Earnestly trying to prove that bluestockings* can cook like the best of them, I've spent my afternoon cooking a chilli (hotter than normal - Superspouse is away), treacle tart and jam tarts.  The jam tarts were an afterthought, to be honest.  As they baked, they oozed strawberry jam all over the place, and I'm astounded I managed to resurrect the bun-tray enough to be used again another day!  Meanwhile, the treacle tart was toothsome enough, but a bit hard.  Still, three hungry teens enjoyed it, so who am I to pass judgement?

Oh, and I've done a couple more loads of washing.  Scintillating stuff.  

So, NOW I can revert to reading about Iolo Morganwg.  I simply can't resist reading about the man - such an intriguing bundle of complexity.  Gee, that laudanum had a lot to answer for!  And, it appears, he knew Joseph Ritson.  (As I do, of course.)  It had occurred to me that they were each as crotchety and cantankerous as the other, but Iolo was the most fraudulent of frauds, whereas Ritson seems to have been congenitally honest to a fault. So, if they knew each other, did they like one another?!  Did they ever meet?, living at opposite ends of the country as they did?  Iolo spent time in London.  Ritson was from the North-East, and I can't remember if he went to London or not.  But he did have quite broad horizons and the wherewithal to travel - indeed, he'd done a grand European tour as a young man.  But he possibly came from a different social stratum to Iolo the stonemason.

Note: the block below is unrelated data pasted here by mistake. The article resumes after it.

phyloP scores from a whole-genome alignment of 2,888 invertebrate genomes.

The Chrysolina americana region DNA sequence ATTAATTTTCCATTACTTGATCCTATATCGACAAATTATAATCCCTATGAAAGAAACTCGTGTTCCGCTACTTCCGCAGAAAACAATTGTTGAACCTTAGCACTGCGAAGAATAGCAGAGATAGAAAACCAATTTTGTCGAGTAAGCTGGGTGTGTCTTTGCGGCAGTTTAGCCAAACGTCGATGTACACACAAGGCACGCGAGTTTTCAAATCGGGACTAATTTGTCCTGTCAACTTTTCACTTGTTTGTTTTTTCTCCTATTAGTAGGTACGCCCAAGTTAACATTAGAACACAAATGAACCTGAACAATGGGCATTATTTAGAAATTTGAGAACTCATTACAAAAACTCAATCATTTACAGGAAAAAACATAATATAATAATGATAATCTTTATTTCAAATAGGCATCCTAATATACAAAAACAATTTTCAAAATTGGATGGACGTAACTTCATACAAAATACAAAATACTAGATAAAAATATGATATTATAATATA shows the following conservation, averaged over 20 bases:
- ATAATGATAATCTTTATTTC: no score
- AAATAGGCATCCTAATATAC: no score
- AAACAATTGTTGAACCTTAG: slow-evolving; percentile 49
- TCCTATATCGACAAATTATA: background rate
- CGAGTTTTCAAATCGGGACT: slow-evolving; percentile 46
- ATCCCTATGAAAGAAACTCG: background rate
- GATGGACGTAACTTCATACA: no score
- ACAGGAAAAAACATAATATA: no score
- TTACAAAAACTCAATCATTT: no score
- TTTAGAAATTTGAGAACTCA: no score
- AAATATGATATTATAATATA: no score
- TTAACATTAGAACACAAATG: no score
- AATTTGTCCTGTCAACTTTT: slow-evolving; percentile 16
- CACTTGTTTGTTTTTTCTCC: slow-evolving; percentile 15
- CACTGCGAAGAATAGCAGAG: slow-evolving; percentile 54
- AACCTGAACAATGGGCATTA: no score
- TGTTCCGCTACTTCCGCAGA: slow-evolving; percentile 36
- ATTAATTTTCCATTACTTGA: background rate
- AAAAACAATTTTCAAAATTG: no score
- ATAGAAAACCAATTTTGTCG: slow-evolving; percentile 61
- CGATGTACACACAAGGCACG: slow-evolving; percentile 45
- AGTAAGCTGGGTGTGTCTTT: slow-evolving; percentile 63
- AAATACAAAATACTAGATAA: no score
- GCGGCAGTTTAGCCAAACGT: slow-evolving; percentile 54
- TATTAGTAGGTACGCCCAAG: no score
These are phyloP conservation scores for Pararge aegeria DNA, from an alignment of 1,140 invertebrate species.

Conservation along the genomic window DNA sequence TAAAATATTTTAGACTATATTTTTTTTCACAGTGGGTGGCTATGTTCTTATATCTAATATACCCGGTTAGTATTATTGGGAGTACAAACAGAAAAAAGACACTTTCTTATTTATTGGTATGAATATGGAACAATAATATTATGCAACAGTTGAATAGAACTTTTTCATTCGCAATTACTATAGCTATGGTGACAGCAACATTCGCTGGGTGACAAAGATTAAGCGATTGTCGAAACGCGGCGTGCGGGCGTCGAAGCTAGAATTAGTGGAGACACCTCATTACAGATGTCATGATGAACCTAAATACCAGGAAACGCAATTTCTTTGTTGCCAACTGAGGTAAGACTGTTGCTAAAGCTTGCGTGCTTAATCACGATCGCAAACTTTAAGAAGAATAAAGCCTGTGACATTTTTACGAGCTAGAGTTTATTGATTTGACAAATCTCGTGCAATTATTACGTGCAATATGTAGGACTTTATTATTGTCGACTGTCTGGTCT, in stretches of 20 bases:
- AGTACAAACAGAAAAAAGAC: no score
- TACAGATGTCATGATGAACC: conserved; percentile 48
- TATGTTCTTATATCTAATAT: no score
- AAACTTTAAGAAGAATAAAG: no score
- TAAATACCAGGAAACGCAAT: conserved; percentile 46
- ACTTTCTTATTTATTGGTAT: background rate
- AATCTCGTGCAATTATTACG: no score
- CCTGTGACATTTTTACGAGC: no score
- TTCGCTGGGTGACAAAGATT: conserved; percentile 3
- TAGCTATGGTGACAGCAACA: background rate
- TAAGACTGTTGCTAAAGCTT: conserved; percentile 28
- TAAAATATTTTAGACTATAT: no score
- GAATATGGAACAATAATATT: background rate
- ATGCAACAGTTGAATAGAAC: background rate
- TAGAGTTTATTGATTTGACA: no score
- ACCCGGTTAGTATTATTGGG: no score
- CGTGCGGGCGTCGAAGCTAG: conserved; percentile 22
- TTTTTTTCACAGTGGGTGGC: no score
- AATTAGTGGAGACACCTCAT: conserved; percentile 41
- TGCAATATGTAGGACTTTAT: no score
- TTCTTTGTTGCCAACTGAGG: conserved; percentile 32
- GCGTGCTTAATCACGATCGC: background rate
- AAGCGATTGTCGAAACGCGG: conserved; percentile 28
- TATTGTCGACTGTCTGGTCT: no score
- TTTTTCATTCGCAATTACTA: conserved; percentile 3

The author Jon Mee wrote a paper for the Iolo volume, A Rattleskull Genius.  Three words in his chapter, literally leapt out at me.  "Iolo knew Ritson" (p.177)  - I simply MUST know more.

I realise, a bit late in the day, that I never bought a Sunday paper, and there wasn't time to fit in a swim.  Oh, fie!  Not to worry.  Iolo is worth it.

*  I am far from the first blogging Bluestocking Mum - there are loads of us.  Good thing I called myself PseudoSupermum instead, isn't it?!

Saturday, June 09, 2012

Garden Slattern, aka, The Grim Reaper

Superspouse goes out to the garden once or twice a week, to empty the bin or fetch washing.

"Just LOOK AT THIS MOSS!", he pronounced.  It was an offence to his home-owner sensibilities, evidently.   So we got Evergreen Complete 4 in 1, which was supposed to do the trick.  Waited.  And raked.  Well, I did most of the raking, and this morning I spent another couple of hours on it.  (It's actually a very, very tiny lawn.)

The "lawn" is burnt, threadbare and disreputable-looking, which set me pondering, as I raked.

Who said moss was bad?  I used to look out of the window at the "lawn", and it was green.  Did it matter if it was mossy-green as opposed to grassy-green?  To whom did it matter, and why did it matter?  No-one else can see it - it's a walled back garden. No-one else goes in it, apart from Leon - next door's cat.  He never complains about the moss beneath his paws.  Indeed, he prefers our "lawn" to their woodchip.

So we've spent time and money on eliminating something that was doing no harm being there in the first place.  And I suppose I now have to rake it again, mow it, and then sow grass-seed?

Go figure.